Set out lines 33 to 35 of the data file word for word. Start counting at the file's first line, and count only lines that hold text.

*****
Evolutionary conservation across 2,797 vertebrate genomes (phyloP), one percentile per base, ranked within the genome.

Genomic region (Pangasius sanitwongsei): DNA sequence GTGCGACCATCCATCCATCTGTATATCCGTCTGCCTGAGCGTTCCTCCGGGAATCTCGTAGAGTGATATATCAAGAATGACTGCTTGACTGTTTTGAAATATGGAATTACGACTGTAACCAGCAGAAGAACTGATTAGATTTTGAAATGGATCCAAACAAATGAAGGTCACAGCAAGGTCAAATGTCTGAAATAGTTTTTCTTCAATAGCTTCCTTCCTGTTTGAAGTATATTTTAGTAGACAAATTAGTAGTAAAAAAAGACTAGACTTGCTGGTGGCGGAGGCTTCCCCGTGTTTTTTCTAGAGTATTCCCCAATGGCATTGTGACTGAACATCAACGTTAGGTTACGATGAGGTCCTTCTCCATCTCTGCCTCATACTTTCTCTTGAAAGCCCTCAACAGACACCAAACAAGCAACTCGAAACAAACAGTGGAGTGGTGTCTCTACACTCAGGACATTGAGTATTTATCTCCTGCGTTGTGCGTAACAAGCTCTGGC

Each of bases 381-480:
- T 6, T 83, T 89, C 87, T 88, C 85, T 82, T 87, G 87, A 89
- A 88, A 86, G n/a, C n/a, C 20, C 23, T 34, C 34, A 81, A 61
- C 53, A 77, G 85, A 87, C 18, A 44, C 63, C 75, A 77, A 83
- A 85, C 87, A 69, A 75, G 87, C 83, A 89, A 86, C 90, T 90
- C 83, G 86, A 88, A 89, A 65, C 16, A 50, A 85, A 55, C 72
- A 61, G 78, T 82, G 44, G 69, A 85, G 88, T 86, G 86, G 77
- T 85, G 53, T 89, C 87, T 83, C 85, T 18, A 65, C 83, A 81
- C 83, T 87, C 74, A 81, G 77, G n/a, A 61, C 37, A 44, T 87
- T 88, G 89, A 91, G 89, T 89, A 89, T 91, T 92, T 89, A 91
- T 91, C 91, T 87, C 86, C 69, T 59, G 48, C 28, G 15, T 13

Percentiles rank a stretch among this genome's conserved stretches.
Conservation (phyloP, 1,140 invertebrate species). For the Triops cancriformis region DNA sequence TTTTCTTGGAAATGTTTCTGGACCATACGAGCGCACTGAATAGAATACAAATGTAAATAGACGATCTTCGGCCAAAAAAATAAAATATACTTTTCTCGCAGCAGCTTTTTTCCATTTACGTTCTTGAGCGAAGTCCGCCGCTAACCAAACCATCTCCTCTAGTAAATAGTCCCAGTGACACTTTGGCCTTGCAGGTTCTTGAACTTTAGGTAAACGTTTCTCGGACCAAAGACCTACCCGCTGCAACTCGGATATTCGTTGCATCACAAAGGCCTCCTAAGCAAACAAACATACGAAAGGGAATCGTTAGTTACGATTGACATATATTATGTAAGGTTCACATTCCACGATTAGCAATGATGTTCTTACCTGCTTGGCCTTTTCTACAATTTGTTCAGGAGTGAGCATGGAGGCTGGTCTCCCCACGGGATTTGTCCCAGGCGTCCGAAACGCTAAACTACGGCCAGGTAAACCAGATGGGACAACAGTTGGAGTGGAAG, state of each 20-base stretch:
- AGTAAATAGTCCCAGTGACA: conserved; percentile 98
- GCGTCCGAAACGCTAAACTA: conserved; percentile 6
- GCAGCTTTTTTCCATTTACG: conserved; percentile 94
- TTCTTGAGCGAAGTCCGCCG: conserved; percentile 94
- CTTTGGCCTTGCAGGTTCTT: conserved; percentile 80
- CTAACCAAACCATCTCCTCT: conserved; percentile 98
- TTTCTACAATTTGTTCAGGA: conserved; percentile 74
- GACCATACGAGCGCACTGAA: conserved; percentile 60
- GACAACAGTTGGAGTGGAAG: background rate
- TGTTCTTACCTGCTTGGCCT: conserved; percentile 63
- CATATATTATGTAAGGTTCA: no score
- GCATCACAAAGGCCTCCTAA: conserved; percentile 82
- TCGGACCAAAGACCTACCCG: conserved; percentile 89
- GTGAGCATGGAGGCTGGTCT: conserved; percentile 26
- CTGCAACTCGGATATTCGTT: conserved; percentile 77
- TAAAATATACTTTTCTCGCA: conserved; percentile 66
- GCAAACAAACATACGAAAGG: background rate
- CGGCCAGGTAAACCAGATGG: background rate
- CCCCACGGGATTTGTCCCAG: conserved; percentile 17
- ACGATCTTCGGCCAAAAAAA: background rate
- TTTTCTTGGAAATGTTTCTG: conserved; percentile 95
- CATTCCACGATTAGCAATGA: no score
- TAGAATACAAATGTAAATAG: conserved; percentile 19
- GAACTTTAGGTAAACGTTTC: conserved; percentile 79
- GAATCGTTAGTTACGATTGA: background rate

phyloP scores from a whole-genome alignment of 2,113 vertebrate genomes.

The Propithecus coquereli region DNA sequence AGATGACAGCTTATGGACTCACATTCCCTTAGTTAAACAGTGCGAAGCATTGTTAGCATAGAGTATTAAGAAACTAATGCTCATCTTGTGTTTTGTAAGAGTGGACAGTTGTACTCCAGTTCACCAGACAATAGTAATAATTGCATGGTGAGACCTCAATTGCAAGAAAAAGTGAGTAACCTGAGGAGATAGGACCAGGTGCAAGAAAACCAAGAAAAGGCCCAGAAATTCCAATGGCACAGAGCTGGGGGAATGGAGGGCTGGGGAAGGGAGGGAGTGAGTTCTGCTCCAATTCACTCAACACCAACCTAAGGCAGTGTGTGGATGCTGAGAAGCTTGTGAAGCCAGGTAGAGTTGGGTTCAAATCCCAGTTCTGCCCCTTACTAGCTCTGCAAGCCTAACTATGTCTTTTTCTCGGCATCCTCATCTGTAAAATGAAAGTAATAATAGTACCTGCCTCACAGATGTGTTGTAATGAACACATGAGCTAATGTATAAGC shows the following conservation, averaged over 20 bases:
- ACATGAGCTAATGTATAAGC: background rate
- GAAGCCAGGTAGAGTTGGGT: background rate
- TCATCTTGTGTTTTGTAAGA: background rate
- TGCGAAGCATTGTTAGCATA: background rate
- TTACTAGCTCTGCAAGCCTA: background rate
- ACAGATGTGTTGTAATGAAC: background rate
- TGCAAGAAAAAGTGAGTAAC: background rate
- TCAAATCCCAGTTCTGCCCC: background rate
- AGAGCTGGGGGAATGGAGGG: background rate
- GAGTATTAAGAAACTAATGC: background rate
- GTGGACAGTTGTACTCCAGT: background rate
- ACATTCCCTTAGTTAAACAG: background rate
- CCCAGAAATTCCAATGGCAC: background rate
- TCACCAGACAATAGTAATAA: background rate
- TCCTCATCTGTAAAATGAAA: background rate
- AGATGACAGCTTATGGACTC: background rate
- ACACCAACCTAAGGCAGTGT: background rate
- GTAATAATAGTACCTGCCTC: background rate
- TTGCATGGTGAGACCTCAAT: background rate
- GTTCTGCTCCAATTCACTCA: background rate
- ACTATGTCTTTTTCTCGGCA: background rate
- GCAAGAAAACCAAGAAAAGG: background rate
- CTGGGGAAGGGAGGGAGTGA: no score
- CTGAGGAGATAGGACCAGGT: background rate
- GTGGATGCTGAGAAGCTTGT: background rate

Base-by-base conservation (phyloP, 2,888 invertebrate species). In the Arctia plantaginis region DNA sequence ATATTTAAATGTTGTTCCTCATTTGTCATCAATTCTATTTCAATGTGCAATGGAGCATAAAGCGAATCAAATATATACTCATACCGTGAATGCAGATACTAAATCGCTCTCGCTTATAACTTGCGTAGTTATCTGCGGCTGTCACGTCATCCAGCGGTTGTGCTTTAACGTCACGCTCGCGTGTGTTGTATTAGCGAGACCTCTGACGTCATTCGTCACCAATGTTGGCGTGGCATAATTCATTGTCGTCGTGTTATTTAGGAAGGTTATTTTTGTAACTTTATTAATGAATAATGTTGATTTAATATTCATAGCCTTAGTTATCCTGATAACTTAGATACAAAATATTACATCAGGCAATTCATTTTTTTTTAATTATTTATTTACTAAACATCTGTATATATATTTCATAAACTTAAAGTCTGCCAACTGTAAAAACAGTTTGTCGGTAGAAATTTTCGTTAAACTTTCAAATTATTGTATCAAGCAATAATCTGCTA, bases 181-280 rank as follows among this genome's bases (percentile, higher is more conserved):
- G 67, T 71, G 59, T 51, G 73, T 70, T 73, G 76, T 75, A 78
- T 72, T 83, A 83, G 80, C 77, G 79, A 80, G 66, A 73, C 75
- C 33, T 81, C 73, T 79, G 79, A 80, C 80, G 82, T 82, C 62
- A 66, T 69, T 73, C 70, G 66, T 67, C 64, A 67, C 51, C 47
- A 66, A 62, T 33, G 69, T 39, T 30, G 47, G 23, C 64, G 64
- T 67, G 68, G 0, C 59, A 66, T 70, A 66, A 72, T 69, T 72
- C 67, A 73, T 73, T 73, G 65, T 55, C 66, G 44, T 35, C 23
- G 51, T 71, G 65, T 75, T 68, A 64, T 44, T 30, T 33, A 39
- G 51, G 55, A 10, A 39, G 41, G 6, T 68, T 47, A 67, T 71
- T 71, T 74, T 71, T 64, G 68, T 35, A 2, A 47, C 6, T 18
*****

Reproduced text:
- CGGCCAGGTAAACCAGATGG: background rate
- CCCCACGGGATTTGTCCCAG: conserved; percentile 17
- ACGATCTTCGGCCAAAAAAA: background rate